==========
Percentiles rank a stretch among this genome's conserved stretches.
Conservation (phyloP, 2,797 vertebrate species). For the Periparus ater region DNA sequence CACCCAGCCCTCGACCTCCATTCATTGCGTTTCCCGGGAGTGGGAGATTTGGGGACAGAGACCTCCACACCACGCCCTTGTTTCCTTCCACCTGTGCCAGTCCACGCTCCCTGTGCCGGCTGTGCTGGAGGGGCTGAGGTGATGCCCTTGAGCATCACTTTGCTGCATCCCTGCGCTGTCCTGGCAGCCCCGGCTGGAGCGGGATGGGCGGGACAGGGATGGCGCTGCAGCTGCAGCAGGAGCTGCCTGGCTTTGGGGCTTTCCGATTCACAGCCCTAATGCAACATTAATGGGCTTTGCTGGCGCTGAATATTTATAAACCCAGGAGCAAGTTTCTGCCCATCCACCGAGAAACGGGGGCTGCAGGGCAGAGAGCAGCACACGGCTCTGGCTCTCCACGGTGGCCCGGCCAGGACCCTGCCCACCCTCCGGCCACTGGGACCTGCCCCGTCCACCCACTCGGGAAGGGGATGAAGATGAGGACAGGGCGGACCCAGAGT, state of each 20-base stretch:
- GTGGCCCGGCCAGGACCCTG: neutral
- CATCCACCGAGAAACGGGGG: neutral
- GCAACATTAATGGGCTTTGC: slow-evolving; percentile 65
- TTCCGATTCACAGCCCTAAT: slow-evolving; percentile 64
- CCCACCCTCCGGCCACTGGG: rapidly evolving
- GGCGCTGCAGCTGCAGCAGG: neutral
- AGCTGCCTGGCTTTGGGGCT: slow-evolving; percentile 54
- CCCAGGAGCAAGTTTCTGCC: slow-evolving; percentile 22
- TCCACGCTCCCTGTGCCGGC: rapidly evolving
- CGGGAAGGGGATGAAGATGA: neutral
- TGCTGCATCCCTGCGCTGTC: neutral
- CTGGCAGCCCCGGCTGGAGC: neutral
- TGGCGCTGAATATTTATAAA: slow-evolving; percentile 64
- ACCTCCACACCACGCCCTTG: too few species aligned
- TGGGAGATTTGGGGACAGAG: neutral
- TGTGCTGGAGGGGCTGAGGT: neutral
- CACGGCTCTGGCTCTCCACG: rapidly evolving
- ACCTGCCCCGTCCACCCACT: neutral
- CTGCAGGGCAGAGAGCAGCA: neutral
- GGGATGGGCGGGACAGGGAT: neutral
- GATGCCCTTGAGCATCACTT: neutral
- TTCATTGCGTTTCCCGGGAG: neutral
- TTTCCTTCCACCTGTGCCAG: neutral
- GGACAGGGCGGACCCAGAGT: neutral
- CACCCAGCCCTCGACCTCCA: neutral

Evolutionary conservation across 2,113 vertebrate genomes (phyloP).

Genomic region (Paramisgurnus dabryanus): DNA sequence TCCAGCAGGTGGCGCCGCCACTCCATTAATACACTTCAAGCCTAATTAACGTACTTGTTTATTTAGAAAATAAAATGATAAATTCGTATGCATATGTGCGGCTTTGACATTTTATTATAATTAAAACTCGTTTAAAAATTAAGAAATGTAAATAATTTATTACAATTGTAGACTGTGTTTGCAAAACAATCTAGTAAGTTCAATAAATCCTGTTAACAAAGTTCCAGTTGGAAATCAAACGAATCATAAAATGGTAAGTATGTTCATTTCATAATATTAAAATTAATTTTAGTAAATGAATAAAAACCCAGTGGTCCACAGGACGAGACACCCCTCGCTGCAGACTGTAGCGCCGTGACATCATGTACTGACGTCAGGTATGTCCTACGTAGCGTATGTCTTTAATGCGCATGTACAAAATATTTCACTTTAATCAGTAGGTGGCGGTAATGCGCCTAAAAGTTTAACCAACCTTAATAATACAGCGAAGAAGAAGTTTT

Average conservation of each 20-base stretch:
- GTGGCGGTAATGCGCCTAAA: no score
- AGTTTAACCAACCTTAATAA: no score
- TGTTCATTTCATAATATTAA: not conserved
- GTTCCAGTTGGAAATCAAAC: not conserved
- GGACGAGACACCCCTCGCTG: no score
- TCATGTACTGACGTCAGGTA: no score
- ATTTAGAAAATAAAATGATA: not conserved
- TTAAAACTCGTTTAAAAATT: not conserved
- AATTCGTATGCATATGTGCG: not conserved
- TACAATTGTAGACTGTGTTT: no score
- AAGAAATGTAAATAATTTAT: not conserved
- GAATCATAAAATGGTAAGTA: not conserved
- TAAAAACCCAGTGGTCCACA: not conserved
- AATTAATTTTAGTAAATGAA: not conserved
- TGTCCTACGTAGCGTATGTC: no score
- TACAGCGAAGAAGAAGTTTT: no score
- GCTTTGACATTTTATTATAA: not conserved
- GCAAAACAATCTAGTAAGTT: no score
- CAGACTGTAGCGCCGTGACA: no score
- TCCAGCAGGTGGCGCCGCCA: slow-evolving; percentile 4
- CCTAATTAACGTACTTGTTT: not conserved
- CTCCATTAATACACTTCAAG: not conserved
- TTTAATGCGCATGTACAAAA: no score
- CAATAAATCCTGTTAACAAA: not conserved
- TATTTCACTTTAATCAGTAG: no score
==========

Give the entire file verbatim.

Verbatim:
Percentiles rank a stretch among this genome's conserved stretches.
Conservation (phyloP, 2,797 vertebrate species). For the Periparus ater region DNA sequence CACCCAGCCCTCGACCTCCATTCATTGCGTTTCCCGGGAGTGGGAGATTTGGGGACAGAGACCTCCACACCACGCCCTTGTTTCCTTCCACCTGTGCCAGTCCACGCTCCCTGTGCCGGCTGTGCTGGAGGGGCTGAGGTGATGCCCTTGAGCATCACTTTGCTGCATCCCTGCGCTGTCCTGGCAGCCCCGGCTGGAGCGGGATGGGCGGGACAGGGATGGCGCTGCAGCTGCAGCAGGAGCTGCCTGGCTTTGGGGCTTTCCGATTCACAGCCCTAATGCAACATTAATGGGCTTTGCTGGCGCTGAATATTTATAAACCCAGGAGCAAGTTTCTGCCCATCCACCGAGAAACGGGGGCTGCAGGGCAGAGAGCAGCACACGGCTCTGGCTCTCCACGGTGGCCCGGCCAGGACCCTGCCCACCCTCCGGCCACTGGGACCTGCCCCGTCCACCCACTCGGGAAGGGGATGAAGATGAGGACAGGGCGGACCCAGAGT, state of each 20-base stretch:
- GTGGCCCGGCCAGGACCCTG: neutral
- CATCCACCGAGAAACGGGGG: neutral
- GCAACATTAATGGGCTTTGC: slow-evolving; percentile 65
- TTCCGATTCACAGCCCTAAT: slow-evolving; percentile 64
- CCCACCCTCCGGCCACTGGG: rapidly evolving
- GGCGCTGCAGCTGCAGCAGG: neutral
- AGCTGCCTGGCTTTGGGGCT: slow-evolving; percentile 54
- CCCAGGAGCAAGTTTCTGCC: slow-evolving; percentile 22
- TCCACGCTCCCTGTGCCGGC: rapidly evolving
- CGGGAAGGGGATGAAGATGA: neutral
- TGCTGCATCCCTGCGCTGTC: neutral
- CTGGCAGCCCCGGCTGGAGC: neutral
- TGGCGCTGAATATTTATAAA: slow-evolving; percentile 64
- ACCTCCACACCACGCCCTTG: too few species aligned
- TGGGAGATTTGGGGACAGAG: neutral
- TGTGCTGGAGGGGCTGAGGT: neutral
- CACGGCTCTGGCTCTCCACG: rapidly evolving
- ACCTGCCCCGTCCACCCACT: neutral
- CTGCAGGGCAGAGAGCAGCA: neutral
- GGGATGGGCGGGACAGGGAT: neutral
- GATGCCCTTGAGCATCACTT: neutral
- TTCATTGCGTTTCCCGGGAG: neutral
- TTTCCTTCCACCTGTGCCAG: neutral
- GGACAGGGCGGACCCAGAGT: neutral
- CACCCAGCCCTCGACCTCCA: neutral

Evolutionary conservation across 2,113 vertebrate genomes (phyloP).

Genomic region (Paramisgurnus dabryanus): DNA sequence TCCAGCAGGTGGCGCCGCCACTCCATTAATACACTTCAAGCCTAATTAACGTACTTGTTTATTTAGAAAATAAAATGATAAATTCGTATGCATATGTGCGGCTTTGACATTTTATTATAATTAAAACTCGTTTAAAAATTAAGAAATGTAAATAATTTATTACAATTGTAGACTGTGTTTGCAAAACAATCTAGTAAGTTCAATAAATCCTGTTAACAAAGTTCCAGTTGGAAATCAAACGAATCATAAAATGGTAAGTATGTTCATTTCATAATATTAAAATTAATTTTAGTAAATGAATAAAAACCCAGTGGTCCACAGGACGAGACACCCCTCGCTGCAGACTGTAGCGCCGTGACATCATGTACTGACGTCAGGTATGTCCTACGTAGCGTATGTCTTTAATGCGCATGTACAAAATATTTCACTTTAATCAGTAGGTGGCGGTAATGCGCCTAAAAGTTTAACCAACCTTAATAATACAGCGAAGAAGAAGTTTT

Average conservation of each 20-base stretch:
- GTGGCGGTAATGCGCCTAAA: no score
- AGTTTAACCAACCTTAATAA: no score
- TGTTCATTTCATAATATTAA: not conserved
- GTTCCAGTTGGAAATCAAAC: not conserved
- GGACGAGACACCCCTCGCTG: no score
- TCATGTACTGACGTCAGGTA: no score
- ATTTAGAAAATAAAATGATA: not conserved
- TTAAAACTCGTTTAAAAATT: not conserved
- AATTCGTATGCATATGTGCG: not conserved
- TACAATTGTAGACTGTGTTT: no score
- AAGAAATGTAAATAATTTAT: not conserved
- GAATCATAAAATGGTAAGTA: not conserved
- TAAAAACCCAGTGGTCCACA: not conserved
- AATTAATTTTAGTAAATGAA: not conserved
- TGTCCTACGTAGCGTATGTC: no score
- TACAGCGAAGAAGAAGTTTT: no score
- GCTTTGACATTTTATTATAA: not conserved
- GCAAAACAATCTAGTAAGTT: no score
- CAGACTGTAGCGCCGTGACA: no score
- TCCAGCAGGTGGCGCCGCCA: slow-evolving; percentile 4
- CCTAATTAACGTACTTGTTT: not conserved
- CTCCATTAATACACTTCAAG: not conserved
- TTTAATGCGCATGTACAAAA: no score
- CAATAAATCCTGTTAACAAA: not conserved
- TATTTCACTTTAATCAGTAG: no score